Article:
This issue was annoying me increasingly over the last few days. After googling around for a bit, I eventually found an answer that worked for me. Only step 4 is likely to be strictly necessary, but I did a bit of prep just to be sure I didn’t break anything.
- Disabled my Internet adapter in the “Network and Sharing Center” under “Change adapter settings”.
- Turned off my VPN program. (Most users won’t have this).
- Ran “cmd” as administrator. You can do this by hitting the Windows key, typing “cmd” and then right-clicking on the “Command Prompt” search result and then click “Run as administrator”.
- Inside the Command prompt, ran this command:
netsh interface ip delete destinationcache
- Turned my Internet adapter back on.
- Turned my VPN back on.
- Google Chrome is now fast again.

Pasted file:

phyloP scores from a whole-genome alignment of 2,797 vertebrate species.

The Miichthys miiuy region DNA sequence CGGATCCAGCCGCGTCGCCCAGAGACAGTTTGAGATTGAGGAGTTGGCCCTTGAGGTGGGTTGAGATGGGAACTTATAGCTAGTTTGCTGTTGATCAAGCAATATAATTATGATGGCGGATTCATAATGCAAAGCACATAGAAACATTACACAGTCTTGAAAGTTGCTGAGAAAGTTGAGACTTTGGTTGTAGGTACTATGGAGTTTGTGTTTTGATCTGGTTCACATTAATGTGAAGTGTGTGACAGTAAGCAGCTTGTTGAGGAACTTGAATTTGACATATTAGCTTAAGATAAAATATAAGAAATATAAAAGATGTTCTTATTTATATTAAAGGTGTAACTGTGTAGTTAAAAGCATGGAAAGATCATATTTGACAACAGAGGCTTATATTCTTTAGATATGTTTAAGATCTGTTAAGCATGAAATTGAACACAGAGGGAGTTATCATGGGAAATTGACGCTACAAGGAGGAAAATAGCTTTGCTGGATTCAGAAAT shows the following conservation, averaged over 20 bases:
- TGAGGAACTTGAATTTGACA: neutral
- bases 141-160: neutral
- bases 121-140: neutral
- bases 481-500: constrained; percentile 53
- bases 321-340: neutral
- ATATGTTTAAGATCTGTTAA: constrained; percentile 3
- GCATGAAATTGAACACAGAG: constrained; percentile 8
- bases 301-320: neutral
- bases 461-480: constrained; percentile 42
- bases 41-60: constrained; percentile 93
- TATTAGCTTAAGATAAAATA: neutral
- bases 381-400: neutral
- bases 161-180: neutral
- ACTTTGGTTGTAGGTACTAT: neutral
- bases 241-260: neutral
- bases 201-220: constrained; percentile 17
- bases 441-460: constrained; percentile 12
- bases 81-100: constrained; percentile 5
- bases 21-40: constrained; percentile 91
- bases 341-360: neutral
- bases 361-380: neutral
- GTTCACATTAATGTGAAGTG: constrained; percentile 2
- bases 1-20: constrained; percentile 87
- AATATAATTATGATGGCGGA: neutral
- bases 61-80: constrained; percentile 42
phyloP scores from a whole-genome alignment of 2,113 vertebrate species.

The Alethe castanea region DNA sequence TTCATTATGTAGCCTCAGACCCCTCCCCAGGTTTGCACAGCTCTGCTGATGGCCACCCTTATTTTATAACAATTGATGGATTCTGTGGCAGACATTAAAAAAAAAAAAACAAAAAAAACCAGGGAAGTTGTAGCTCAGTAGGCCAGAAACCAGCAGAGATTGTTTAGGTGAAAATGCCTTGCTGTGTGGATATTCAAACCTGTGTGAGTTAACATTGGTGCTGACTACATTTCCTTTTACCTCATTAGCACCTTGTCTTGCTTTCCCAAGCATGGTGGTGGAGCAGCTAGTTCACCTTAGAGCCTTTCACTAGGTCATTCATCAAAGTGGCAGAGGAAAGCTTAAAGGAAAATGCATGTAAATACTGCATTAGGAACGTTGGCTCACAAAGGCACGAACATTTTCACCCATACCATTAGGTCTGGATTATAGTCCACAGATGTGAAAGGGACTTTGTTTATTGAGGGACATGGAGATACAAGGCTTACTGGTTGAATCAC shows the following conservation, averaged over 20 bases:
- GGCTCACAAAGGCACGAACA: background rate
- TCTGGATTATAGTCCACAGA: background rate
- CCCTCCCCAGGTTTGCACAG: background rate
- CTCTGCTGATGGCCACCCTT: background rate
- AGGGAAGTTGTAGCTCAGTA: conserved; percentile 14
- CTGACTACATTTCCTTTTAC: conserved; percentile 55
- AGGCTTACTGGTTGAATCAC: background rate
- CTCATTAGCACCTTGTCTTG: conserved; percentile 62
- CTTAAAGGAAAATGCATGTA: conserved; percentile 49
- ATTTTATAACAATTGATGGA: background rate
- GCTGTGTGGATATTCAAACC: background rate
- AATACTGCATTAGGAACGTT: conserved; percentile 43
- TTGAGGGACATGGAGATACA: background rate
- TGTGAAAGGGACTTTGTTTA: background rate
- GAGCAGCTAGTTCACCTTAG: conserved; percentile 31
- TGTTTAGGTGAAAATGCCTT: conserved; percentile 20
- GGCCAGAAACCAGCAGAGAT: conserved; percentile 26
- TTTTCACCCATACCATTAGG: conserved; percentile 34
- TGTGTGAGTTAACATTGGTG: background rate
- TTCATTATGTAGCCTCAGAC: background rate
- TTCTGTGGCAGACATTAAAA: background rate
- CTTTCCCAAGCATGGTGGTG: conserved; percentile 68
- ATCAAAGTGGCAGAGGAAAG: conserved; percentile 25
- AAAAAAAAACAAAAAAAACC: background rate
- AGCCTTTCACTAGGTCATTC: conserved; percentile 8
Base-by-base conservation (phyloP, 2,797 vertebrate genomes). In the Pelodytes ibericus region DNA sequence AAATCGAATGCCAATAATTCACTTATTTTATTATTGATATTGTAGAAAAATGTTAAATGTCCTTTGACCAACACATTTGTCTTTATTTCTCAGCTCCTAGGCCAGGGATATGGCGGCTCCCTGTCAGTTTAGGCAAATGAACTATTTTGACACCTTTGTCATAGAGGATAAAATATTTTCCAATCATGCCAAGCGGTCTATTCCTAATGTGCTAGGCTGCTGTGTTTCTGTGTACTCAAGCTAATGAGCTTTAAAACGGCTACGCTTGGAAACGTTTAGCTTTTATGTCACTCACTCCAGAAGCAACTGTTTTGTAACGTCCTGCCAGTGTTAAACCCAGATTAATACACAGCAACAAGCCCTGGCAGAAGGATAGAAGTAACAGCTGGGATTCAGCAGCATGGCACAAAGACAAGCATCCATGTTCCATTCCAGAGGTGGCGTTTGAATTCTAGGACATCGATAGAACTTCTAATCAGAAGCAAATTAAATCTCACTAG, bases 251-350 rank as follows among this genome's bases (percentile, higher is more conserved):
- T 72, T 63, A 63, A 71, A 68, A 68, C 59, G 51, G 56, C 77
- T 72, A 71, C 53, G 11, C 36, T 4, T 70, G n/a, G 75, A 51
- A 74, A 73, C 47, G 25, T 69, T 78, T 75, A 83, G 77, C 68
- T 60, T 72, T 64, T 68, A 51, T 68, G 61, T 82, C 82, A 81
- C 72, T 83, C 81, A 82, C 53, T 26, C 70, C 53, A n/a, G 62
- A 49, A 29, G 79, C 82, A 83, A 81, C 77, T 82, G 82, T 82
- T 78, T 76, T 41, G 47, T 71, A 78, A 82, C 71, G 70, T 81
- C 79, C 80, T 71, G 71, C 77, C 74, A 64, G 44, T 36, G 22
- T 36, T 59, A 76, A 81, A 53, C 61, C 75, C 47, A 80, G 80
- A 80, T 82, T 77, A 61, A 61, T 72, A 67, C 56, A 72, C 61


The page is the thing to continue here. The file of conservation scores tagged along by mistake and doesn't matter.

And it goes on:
After a bit more investigation I realized that the problem was not solved. The fix that worked was using Google’s public DNS servers (188.8.131.52 and 184.108.40.206) rather than the server that my network adapters were configured to use (probably related to my VPN). I made this update in the “Change adapter settings” view described above for each of my two network adapters. In each case, I clicked on the IPv4 settings and clicked “Properties”. I then entered the above ip addresses as the DNS servers that I wanted to use. After this change, everything is back to full speed.